The Jeep slows in front of her until it putters to a stop and a plum of smoke rises from the exhaust. Charlie, Milly’s best friend since childhood, is tall and lean—built for wrestling. He has brown eyes and milk chocolate skin. His face is oval shaped with sharp cheekbones and a smile that could melt the hardest heart—he’s easily one of the more attractive guys at their high school. But Milly looks at him and sees someone like her little brother and has since they were young children.

“I told you I’d come pick you up,” Charlie calls out to her.

“Well, I felt like walking.”

“It’s 104 degrees, Nova. You’re sweating like crazy.”

She shrugs. “You were taking too long.”

His eyes narrow and gaze in the direction of her house. “Is Jonah home?”

Again, she shrugs. “Let’s get going, yeah?” She yanks the door of the Jeep open.

“Sorry,” Charlie says as he grabs a half-drank gallon of water from the passenger seat and throws it into the back seat. It lands on top of his wrestling bag. Milly plops into the seat, and maneuvers her feet away from the graveyard of Red Bull on the floor. The seatbelt clicks as Charlie slams the engine into gear. Milly cranks the AC, and rests back, listening to the Van Halen CD booming from the Jeep’s speakers.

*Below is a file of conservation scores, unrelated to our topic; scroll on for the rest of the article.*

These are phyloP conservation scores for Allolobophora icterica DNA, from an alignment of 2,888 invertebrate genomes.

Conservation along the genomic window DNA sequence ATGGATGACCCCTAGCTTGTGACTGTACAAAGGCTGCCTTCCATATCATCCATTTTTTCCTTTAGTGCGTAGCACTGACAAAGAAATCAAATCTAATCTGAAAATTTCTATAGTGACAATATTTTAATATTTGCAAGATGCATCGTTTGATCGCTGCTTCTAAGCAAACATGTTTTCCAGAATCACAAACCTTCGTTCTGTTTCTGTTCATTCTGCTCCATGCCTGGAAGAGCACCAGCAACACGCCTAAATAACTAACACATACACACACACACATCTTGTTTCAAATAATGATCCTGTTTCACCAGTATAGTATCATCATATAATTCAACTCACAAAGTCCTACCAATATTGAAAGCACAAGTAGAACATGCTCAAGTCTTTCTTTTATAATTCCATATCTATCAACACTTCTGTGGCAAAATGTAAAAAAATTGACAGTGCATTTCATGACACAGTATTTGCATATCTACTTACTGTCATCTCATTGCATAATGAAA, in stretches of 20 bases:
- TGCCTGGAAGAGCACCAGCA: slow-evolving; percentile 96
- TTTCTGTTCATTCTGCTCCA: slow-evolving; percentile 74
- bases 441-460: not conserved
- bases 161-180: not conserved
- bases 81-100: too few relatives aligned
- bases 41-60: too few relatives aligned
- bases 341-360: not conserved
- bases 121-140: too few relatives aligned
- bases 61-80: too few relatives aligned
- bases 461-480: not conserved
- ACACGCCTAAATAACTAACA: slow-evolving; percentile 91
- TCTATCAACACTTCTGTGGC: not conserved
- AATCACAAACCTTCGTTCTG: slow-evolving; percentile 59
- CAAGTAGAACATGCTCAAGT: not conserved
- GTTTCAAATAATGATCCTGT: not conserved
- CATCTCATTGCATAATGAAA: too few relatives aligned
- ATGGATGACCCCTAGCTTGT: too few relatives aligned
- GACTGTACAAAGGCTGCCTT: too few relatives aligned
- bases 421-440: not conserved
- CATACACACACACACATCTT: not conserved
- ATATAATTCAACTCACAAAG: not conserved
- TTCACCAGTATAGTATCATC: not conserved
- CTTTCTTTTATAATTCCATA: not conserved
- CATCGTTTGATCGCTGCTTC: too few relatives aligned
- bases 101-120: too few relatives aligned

Charlie speeds out of the neighborhood past a blur of cream houses and trees and brown yards, slowing the Jeep only enough to roll through stop signs before speeding past other houses. They drive out of the track-home neighborhoods and near the half-million dollar homes where Charlie slows a little, so Milly can drool a little over her dream houses, until they reach a small strip of land and then a trailer home park. Charlie slams back on the accelerator. Eventually, they reach more trackhomes that are newer than Milly’s house and those homes unfold onto a small shopping center with a Chinese food restaraunt, an ice cream parlor—Milly’s favorite, Stater Bros. Grocery store, and a small liquor market—Jonah’s favorite.

As she and Charlie drive past Beaumont High School, Milly’s stomach flips. She takes a deep breath, only exhahling when they turn onto Cherry Valley Blvd and the school is out of sight and a long stretch of road lies before them.

Cherry Valley Blvd slices through rolling hills of yellow grass that’s freckled with resilient green bushels. The sky is a bright enough to blind her, but she keeps looking anyone. The hills seem to go on for miles, contrasting the congested neighborhoods of Beaumont.

She and Charlie remain in silence as the turn onto the I-10 Freeway, past the cities of Beaumont and Calimesa and Yucaipa, toward Redlands and their final destination: Hillside Memorial Park.